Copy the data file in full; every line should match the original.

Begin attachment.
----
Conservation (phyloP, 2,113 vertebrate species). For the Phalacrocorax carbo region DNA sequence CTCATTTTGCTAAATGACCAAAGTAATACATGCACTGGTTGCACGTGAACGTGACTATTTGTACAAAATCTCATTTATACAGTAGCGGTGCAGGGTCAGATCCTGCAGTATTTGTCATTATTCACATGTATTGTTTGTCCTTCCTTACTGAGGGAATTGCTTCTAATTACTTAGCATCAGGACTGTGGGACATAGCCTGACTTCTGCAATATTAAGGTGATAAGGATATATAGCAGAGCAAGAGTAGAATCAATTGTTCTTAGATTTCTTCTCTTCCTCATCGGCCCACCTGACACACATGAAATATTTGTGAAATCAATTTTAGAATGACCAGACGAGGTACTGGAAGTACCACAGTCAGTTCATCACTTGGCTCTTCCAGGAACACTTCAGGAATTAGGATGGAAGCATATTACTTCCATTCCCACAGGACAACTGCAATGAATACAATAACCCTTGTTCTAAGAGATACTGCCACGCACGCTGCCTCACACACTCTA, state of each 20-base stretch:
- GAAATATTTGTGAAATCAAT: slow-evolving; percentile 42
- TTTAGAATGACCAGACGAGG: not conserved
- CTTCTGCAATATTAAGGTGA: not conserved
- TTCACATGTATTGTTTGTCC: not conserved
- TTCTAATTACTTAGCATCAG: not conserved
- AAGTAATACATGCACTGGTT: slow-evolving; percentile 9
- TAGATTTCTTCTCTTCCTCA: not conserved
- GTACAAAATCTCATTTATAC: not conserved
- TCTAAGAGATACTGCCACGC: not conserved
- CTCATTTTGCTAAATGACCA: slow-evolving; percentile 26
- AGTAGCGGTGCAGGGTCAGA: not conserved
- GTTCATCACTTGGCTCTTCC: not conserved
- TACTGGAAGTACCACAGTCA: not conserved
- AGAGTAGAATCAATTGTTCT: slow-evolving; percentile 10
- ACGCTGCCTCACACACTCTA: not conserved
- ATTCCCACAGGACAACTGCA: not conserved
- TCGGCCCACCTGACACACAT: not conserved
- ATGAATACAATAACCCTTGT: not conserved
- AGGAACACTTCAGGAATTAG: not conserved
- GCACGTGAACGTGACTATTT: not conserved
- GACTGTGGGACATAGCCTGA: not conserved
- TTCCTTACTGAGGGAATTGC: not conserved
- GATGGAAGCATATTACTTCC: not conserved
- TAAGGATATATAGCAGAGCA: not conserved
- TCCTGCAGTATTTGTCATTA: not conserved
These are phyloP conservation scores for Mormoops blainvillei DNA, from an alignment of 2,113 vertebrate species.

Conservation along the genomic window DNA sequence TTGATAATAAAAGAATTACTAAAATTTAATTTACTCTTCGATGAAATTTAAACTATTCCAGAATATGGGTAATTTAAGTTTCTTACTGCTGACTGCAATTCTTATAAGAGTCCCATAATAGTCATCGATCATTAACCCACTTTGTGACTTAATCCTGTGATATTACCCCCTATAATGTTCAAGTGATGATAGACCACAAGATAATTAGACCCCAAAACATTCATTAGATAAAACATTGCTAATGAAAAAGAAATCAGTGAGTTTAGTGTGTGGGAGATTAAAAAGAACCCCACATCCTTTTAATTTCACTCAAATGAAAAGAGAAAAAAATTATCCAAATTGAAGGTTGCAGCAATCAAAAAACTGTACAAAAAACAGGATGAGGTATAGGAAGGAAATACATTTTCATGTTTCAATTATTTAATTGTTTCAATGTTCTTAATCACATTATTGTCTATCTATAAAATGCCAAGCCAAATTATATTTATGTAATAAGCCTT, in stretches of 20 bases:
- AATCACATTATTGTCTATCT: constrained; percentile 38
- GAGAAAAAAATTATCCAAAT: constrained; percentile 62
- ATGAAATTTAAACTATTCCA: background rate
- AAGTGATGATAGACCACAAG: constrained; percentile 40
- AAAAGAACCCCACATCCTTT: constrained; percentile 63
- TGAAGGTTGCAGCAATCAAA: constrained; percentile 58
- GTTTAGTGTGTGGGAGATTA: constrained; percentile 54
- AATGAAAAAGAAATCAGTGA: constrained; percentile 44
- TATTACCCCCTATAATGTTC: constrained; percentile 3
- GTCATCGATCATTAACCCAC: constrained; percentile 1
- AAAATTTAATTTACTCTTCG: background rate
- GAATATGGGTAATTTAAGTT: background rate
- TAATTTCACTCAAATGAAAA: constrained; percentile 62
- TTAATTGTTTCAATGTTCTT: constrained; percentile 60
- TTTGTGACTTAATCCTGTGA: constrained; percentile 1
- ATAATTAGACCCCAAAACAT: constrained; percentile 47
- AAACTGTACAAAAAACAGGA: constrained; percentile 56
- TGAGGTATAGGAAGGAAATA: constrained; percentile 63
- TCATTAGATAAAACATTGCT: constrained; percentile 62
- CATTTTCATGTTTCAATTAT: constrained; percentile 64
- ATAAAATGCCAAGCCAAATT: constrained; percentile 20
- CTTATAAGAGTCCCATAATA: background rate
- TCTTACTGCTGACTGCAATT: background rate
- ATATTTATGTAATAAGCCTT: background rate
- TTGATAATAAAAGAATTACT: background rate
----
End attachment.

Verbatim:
Conservation (phyloP, 2,113 vertebrate species). For the Phalacrocorax carbo region DNA sequence CTCATTTTGCTAAATGACCAAAGTAATACATGCACTGGTTGCACGTGAACGTGACTATTTGTACAAAATCTCATTTATACAGTAGCGGTGCAGGGTCAGATCCTGCAGTATTTGTCATTATTCACATGTATTGTTTGTCCTTCCTTACTGAGGGAATTGCTTCTAATTACTTAGCATCAGGACTGTGGGACATAGCCTGACTTCTGCAATATTAAGGTGATAAGGATATATAGCAGAGCAAGAGTAGAATCAATTGTTCTTAGATTTCTTCTCTTCCTCATCGGCCCACCTGACACACATGAAATATTTGTGAAATCAATTTTAGAATGACCAGACGAGGTACTGGAAGTACCACAGTCAGTTCATCACTTGGCTCTTCCAGGAACACTTCAGGAATTAGGATGGAAGCATATTACTTCCATTCCCACAGGACAACTGCAATGAATACAATAACCCTTGTTCTAAGAGATACTGCCACGCACGCTGCCTCACACACTCTA, state of each 20-base stretch:
- GAAATATTTGTGAAATCAAT: slow-evolving; percentile 42
- TTTAGAATGACCAGACGAGG: not conserved
- CTTCTGCAATATTAAGGTGA: not conserved
- TTCACATGTATTGTTTGTCC: not conserved
- TTCTAATTACTTAGCATCAG: not conserved
- AAGTAATACATGCACTGGTT: slow-evolving; percentile 9
- TAGATTTCTTCTCTTCCTCA: not conserved
- GTACAAAATCTCATTTATAC: not conserved
- TCTAAGAGATACTGCCACGC: not conserved
- CTCATTTTGCTAAATGACCA: slow-evolving; percentile 26
- AGTAGCGGTGCAGGGTCAGA: not conserved
- GTTCATCACTTGGCTCTTCC: not conserved
- TACTGGAAGTACCACAGTCA: not conserved
- AGAGTAGAATCAATTGTTCT: slow-evolving; percentile 10
- ACGCTGCCTCACACACTCTA: not conserved
- ATTCCCACAGGACAACTGCA: not conserved
- TCGGCCCACCTGACACACAT: not conserved
- ATGAATACAATAACCCTTGT: not conserved
- AGGAACACTTCAGGAATTAG: not conserved
- GCACGTGAACGTGACTATTT: not conserved
- GACTGTGGGACATAGCCTGA: not conserved
- TTCCTTACTGAGGGAATTGC: not conserved
- GATGGAAGCATATTACTTCC: not conserved
- TAAGGATATATAGCAGAGCA: not conserved
- TCCTGCAGTATTTGTCATTA: not conserved
These are phyloP conservation scores for Mormoops blainvillei DNA, from an alignment of 2,113 vertebrate species.

Conservation along the genomic window DNA sequence TTGATAATAAAAGAATTACTAAAATTTAATTTACTCTTCGATGAAATTTAAACTATTCCAGAATATGGGTAATTTAAGTTTCTTACTGCTGACTGCAATTCTTATAAGAGTCCCATAATAGTCATCGATCATTAACCCACTTTGTGACTTAATCCTGTGATATTACCCCCTATAATGTTCAAGTGATGATAGACCACAAGATAATTAGACCCCAAAACATTCATTAGATAAAACATTGCTAATGAAAAAGAAATCAGTGAGTTTAGTGTGTGGGAGATTAAAAAGAACCCCACATCCTTTTAATTTCACTCAAATGAAAAGAGAAAAAAATTATCCAAATTGAAGGTTGCAGCAATCAAAAAACTGTACAAAAAACAGGATGAGGTATAGGAAGGAAATACATTTTCATGTTTCAATTATTTAATTGTTTCAATGTTCTTAATCACATTATTGTCTATCTATAAAATGCCAAGCCAAATTATATTTATGTAATAAGCCTT, in stretches of 20 bases:
- AATCACATTATTGTCTATCT: constrained; percentile 38
- GAGAAAAAAATTATCCAAAT: constrained; percentile 62
- ATGAAATTTAAACTATTCCA: background rate
- AAGTGATGATAGACCACAAG: constrained; percentile 40
- AAAAGAACCCCACATCCTTT: constrained; percentile 63
- TGAAGGTTGCAGCAATCAAA: constrained; percentile 58
- GTTTAGTGTGTGGGAGATTA: constrained; percentile 54
- AATGAAAAAGAAATCAGTGA: constrained; percentile 44
- TATTACCCCCTATAATGTTC: constrained; percentile 3
- GTCATCGATCATTAACCCAC: constrained; percentile 1
- AAAATTTAATTTACTCTTCG: background rate
- GAATATGGGTAATTTAAGTT: background rate
- TAATTTCACTCAAATGAAAA: constrained; percentile 62
- TTAATTGTTTCAATGTTCTT: constrained; percentile 60
- TTTGTGACTTAATCCTGTGA: constrained; percentile 1
- ATAATTAGACCCCAAAACAT: constrained; percentile 47
- AAACTGTACAAAAAACAGGA: constrained; percentile 56
- TGAGGTATAGGAAGGAAATA: constrained; percentile 63
- TCATTAGATAAAACATTGCT: constrained; percentile 62
- CATTTTCATGTTTCAATTAT: constrained; percentile 64
- ATAAAATGCCAAGCCAAATT: constrained; percentile 20
- CTTATAAGAGTCCCATAATA: background rate
- TCTTACTGCTGACTGCAATT: background rate
- ATATTTATGTAATAAGCCTT: background rate
- TTGATAATAAAAGAATTACT: background rate